This year has been a wild ride of screening, swabbing and vaccinating. I’ve had my PPE stick to me while I sweat. I’ve felt like passing out while I’ve swabbed babies who are screaming their lungs out and toddlers who’ve got more prowess than Houdini.
People have rolled up for vaccinations without appointments, when they were necessary at our hub, telling us to "f**k off" because we can’t make appointments for them. I’ve seen so many people rolling their eyes and muttering under their breath that it’s all a scam, “I only did it so I could keep my job”.
When we say thank you for doing it to keep us safe, they slump further down into their seats and grind their teeth because they firmly believe that what they do doesn’t affect others. It’s been a ride.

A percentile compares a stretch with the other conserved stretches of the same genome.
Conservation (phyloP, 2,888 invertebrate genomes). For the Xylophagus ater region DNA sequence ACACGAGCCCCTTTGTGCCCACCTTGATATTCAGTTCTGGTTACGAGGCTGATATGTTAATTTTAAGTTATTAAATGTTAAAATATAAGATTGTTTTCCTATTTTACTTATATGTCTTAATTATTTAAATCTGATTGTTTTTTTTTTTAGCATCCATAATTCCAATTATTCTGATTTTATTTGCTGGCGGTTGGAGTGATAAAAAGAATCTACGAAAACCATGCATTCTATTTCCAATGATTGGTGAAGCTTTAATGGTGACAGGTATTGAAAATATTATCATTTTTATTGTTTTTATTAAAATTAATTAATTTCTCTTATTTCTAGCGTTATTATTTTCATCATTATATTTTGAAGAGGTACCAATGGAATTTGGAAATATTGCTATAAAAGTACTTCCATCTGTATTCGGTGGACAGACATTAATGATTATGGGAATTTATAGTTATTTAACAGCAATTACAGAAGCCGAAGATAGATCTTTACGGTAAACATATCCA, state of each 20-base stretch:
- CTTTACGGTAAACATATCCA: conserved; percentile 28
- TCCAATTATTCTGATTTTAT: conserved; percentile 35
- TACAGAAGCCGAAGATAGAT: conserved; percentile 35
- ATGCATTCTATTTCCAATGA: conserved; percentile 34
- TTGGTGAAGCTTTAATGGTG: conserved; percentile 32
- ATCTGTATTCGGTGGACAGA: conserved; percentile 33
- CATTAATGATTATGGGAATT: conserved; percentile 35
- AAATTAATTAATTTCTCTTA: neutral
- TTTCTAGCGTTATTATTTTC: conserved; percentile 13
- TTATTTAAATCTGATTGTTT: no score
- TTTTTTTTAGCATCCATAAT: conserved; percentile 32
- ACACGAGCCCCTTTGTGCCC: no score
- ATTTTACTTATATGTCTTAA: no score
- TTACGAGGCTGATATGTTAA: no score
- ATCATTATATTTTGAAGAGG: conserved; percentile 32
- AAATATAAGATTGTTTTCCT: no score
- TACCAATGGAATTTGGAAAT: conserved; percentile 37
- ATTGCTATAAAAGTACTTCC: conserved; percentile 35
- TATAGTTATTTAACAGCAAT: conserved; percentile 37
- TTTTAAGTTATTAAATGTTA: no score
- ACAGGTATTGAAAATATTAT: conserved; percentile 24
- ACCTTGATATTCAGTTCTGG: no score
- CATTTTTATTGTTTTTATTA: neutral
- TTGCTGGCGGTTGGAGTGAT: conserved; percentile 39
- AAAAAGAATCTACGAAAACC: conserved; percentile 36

Watch: Things Nurses Never Say. Post continues after video...
We’re slipping into dangerous territory now. Our Sisters in America and the UK have screamed that their healthcare system is overworked - they are rightfully terrified.
Were we at a breaking point, this year, when we couldn’t staff wards? When people called in sick because they were being overworked? Were we at breaking point when ambulances had to ramp for hours outside emergency departments?
Yes, we carried on though and we always do because the breaking point is now, yet if we keep going and say “they’ll be alright”, it will continue to be a whisper away.
Our Florence Nightingale, traipsing around during the Crimean War, in 1854, found that soldiers were receiving poor care due to overworked staff who had to face stone-faced officials. She found a short supply of medicines and neglected hygiene.
What would Florence think now, in this crisis the whole world is facing?
We have overworked staff, so much so that people are resigning, because the pressure of bedside nursing has become rapidly unsustainable to a nurse's mental and physical health. Nursing staff face officials, management, who will move mountains to make sure wards are kept open and beds are filled, even if there aren’t enough staff to nurse the patients.